The San Francisco transit organization, MUNI, is begining to turn itself around and wants to replace the clunky ’38’ with a top-of-the-line system knows as “bus rapid transit’. BRT is cheaper than a rail system, but almost as effective – the buses are extra big & they have their own exclusive right-of-way. They switch red lights to green and people pay at attractive station platforms before they get on, thus avoidng bottlenecks at the door. In other words, it will make life much easier for residents and business people alike.
Naturally, there are people who are resistant to change for one reason or another. It so happens that most of them are self-described “Geary St. merchants”, who, frankly, give more thoughtful businesses a bad name. Are they just afraid of change? Or are their concerns more grounded?

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Goldman Sachs Continues to Lead the Way in Green

| Thursday July 27th, 2006 | 0 Comments

gslogpo.gifSince announceing a very ‘green’ environmentlal policy last year, Goldman Sachs has invested $1.5 Billion in clean energy projects and appears to be only getting started. This article on Greenwire, via WBCSD, breaks down some of the specifics that Goldman has accomplished and their plans for the future. It’s especially interesting to note that the profitability of their investments in renewables and efficiency, much of Wall Street continues to scratch their heads. For how long? We’ll see.
(read the article here)

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The Green Future of Walmart in Fortune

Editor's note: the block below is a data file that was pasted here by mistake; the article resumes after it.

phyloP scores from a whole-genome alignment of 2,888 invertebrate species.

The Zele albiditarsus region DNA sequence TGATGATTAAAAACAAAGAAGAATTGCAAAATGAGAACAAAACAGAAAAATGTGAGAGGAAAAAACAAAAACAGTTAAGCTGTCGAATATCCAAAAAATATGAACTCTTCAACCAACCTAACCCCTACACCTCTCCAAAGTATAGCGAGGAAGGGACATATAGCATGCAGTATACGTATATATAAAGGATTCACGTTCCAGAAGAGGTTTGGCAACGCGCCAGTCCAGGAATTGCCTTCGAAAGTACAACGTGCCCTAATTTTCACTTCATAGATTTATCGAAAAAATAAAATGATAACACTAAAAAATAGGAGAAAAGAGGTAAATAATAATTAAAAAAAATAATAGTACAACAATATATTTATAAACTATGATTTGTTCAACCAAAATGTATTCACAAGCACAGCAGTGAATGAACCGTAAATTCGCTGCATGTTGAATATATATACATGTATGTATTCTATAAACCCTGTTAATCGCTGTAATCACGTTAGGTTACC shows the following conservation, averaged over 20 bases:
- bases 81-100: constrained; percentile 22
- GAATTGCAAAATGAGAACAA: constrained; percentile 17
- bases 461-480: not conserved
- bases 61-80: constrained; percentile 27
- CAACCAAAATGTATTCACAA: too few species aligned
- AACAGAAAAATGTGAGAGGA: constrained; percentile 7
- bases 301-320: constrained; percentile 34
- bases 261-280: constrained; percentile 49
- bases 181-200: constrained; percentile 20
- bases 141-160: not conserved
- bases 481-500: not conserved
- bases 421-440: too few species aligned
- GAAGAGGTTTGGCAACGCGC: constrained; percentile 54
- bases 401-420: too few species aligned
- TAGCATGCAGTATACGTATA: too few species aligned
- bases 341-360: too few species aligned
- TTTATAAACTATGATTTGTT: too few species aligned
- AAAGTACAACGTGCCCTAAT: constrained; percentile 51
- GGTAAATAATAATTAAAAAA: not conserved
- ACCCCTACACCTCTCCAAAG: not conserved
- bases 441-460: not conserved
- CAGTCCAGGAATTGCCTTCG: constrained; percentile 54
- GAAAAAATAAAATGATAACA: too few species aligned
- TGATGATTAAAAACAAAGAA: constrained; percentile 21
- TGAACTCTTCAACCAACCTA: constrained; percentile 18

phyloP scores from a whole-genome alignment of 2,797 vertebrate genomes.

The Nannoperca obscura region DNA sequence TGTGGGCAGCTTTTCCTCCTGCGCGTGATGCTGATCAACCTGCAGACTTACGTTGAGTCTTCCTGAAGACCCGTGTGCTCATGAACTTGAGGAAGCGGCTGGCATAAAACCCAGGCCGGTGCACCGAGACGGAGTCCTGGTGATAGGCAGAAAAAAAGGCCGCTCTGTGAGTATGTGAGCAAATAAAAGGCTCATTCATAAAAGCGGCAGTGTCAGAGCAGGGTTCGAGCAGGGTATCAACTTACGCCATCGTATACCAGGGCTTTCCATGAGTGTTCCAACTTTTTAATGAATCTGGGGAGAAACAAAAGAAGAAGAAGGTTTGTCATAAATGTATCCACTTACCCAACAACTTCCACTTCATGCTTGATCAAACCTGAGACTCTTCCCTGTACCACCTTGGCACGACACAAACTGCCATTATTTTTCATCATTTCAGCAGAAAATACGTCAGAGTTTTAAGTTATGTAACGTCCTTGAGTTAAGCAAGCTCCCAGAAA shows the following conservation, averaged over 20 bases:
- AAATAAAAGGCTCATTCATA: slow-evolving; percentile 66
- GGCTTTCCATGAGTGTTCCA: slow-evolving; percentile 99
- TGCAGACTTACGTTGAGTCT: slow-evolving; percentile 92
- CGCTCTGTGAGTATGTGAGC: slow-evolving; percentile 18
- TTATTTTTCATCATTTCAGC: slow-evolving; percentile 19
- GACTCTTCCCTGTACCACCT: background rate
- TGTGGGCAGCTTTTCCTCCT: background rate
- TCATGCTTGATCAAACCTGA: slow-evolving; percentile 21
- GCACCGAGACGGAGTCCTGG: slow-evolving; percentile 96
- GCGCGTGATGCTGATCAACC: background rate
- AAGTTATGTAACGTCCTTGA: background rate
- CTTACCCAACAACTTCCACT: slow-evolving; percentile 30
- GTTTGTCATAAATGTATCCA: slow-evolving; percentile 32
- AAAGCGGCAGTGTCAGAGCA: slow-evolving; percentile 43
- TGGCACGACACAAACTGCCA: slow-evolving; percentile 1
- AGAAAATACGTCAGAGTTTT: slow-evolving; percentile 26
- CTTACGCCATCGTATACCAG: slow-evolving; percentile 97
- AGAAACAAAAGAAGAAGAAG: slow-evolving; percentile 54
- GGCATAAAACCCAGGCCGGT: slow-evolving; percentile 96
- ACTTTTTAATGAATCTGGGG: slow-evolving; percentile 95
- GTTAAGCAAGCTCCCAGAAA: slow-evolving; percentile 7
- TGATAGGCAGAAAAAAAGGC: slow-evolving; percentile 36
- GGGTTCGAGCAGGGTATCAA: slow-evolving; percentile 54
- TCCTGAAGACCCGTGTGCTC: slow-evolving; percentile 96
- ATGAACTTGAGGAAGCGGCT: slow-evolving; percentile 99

| Wednesday July 26th, 2006 | 1 Comment

I don’t have a lot of time to write about this today – but if you havn’t checked out the article on Wal Mart in Fortune, please do. It’s, once again, amazing and heartening. [LINK HERE]

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Framing Population Decline as a Good Omen

| Tuesday July 25th, 2006 | 4 Comments

pop_map.gifPlenty Mag’s excellent blog alerted me to this very cool population projection map that was produced by Population Action International. (See the full size here)
The first thing you notice when you look at that map is that some parts of the world, most notably Europe and Japan are in fact expected to *decline* in population while the usual showcases of overcrowding like China and India will continue their upward trend for some time. There’s no question that *more* population growth in a place like Bangledesh is a major problem that needs to be addresed, but what about that new phenomenon of population decline? Should we care?
In the case of the former USSR, unfortunately, the blue on the map is probably due to economic problems and resulting migration But In the case of the rest of Europe and Japan, I’m inclined to think of a slowly declining (or at least stable) population as a very good thing. It goes hand-in-hand with prosperity, women’s freedom, and the availability of family planning. It means there’s a little more space in an overcrowded world and more wealth to spread around.
Furthermore, most people can clearly see the problems that are associated with population growth. So why do so many people react with fear at the idea of a population drop?